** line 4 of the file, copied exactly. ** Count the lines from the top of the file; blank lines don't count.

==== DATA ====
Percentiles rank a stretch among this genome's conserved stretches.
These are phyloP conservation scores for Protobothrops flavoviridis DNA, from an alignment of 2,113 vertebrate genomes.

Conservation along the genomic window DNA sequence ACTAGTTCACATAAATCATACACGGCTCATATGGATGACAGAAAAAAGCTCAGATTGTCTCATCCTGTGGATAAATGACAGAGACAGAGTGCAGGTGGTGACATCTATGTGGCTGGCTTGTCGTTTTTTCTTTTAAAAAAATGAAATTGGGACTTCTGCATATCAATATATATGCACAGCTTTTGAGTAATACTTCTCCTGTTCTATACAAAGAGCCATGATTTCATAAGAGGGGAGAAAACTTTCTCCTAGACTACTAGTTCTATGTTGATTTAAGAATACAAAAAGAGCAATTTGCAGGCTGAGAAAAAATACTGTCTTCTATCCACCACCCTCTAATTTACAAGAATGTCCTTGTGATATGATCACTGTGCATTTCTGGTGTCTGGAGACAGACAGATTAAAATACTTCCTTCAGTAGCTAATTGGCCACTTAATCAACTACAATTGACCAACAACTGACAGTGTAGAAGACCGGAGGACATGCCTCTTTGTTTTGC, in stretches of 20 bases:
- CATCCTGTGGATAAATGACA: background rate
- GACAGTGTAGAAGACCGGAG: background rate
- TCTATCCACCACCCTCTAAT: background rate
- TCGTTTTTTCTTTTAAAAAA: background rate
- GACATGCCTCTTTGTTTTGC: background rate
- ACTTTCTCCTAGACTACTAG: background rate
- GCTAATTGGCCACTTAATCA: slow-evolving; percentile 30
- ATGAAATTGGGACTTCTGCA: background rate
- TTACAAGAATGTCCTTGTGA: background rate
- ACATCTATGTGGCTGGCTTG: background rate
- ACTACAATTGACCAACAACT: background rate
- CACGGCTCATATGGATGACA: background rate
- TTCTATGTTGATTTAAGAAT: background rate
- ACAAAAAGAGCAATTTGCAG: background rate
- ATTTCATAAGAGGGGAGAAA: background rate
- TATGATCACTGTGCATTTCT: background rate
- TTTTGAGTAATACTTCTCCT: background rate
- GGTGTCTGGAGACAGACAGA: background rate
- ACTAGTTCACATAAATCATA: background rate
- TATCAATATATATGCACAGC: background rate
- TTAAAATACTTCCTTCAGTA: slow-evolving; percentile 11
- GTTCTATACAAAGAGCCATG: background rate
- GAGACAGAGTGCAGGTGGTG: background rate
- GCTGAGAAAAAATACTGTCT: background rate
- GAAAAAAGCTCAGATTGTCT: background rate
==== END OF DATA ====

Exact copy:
- CATCCTGTGGATAAATGACA: background rate